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N.S. invoking interrupter clause after just raising gas prices by 10 cents

Click to play video: 'Nova Scotia invokes interrupter clause as gas prices soar' Nova Scotia invokes interrupter clause as gas prices soar
WATCH: If you need fuel, you’re probably wishing you made a stop at the pumps on Friday. Prices reached record highs overnight, but the utility and review board is invoking its interrupter clause again tonight. Experts warn the hikes might not be done yet. Callum Smith reports. – Mar 4, 2022

Gas prices are expected to rise for the second day in a row in Nova Scotia after the province’s utility and review board said it would invoke its interrupter clause to further adjust the price of oil and gas.

In a release, the NSUARB said pump prices will once again change at midnight Friday night, just a day after they rose by more than 10 cents per litre to a new record high.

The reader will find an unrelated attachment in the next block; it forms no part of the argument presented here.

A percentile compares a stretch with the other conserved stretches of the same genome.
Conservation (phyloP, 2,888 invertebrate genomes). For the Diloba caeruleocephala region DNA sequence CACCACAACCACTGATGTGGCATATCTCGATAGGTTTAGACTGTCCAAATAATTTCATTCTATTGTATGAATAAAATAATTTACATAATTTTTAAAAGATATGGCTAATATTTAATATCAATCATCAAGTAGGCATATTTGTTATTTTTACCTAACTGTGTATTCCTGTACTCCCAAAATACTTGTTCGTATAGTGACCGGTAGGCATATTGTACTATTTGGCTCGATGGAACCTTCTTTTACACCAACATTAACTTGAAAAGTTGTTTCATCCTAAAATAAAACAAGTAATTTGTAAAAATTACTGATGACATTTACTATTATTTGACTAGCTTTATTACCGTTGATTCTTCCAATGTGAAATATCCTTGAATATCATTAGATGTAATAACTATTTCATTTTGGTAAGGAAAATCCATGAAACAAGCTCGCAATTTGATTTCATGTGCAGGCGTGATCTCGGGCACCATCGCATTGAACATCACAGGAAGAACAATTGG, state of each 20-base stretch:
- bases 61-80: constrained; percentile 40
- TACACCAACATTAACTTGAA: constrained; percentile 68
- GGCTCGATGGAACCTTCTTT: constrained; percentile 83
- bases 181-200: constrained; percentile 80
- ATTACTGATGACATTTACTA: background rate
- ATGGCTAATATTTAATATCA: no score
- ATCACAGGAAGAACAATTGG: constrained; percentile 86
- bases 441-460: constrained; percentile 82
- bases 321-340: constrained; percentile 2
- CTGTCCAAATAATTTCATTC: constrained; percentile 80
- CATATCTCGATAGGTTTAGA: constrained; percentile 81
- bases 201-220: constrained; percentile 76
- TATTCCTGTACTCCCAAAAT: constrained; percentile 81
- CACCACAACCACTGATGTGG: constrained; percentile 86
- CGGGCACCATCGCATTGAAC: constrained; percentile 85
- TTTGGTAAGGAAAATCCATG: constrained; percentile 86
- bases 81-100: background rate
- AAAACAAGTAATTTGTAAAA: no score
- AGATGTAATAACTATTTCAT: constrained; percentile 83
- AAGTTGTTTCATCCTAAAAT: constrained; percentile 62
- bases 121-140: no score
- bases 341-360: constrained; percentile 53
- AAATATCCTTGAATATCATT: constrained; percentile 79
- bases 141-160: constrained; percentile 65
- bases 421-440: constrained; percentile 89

“This change is necessary due to significant shifts in the market prices of gasoline and diesel oil,” it said.

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The new price isn’t yet known, but the change in gas prices needs to be by at least six cents to invoke the interrupter clause.

Gas prices across the country are soaring as Russia’s invasion of Ukraine puts even greater pressure on an already-surging oil price environment.

The high demand for oil combined with a shortage of supply have been pushing oil prices, and consequently, gas prices up for weeks.

Read more: Alberta gas prices soar as war in Ukraine continues

On Friday, gas prices spiked throughout the province by 10.1 cents overnight.

The self-serve regular minimum in Halifax is now at an all-time high of 166.6 cents per litre. For comparison, gas was 131.7 cents per litre at the end of August, and 124 cents exactly one year ago.

Read more: Canadian gas prices set to soar this weekend amid Russia’s invasion of Ukraine

Toward the beginning of March 2020, the price of gas in the Halifax area was 105.9 cents, but fell all the way to 64.1 cents by the end of the month as fears of COVID-19 caused gas prices to plummet.

On Friday, diesel prices were also up, reaching 183.7 cents in the Halifax area.

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Prices are even higher elsewhere in the province. In Cape Breton, the self-serve regular minimum for gas has risen to 168.5 cents and the price of diesel is now 185.6 cents.

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